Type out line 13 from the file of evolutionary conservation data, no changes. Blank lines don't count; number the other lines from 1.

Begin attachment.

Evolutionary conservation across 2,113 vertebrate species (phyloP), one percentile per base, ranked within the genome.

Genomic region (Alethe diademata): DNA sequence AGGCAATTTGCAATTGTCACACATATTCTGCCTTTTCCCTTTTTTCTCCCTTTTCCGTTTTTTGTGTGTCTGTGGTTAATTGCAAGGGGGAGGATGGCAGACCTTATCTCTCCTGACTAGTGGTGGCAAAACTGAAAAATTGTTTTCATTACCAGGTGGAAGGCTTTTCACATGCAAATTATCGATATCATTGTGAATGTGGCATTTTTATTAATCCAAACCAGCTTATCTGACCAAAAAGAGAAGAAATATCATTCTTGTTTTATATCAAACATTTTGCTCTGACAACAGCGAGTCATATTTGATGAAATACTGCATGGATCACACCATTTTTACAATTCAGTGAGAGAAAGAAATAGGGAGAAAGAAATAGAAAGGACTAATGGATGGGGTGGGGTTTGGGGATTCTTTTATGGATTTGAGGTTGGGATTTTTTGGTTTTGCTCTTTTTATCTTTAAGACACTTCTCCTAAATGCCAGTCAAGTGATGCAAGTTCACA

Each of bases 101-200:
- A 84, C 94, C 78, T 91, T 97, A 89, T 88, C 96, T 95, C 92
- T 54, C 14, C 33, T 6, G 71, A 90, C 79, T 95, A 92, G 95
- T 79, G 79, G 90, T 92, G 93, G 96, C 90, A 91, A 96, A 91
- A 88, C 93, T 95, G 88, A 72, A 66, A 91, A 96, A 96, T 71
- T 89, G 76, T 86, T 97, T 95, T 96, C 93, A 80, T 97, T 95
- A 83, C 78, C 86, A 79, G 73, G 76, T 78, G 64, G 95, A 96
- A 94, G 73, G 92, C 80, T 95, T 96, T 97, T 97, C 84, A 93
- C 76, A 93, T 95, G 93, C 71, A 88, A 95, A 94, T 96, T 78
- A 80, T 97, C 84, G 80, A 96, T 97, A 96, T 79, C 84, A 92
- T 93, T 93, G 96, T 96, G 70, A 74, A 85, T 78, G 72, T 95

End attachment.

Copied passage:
- T 93, T 93, G 96, T 96, G 70, A 74, A 85, T 78, G 72, T 95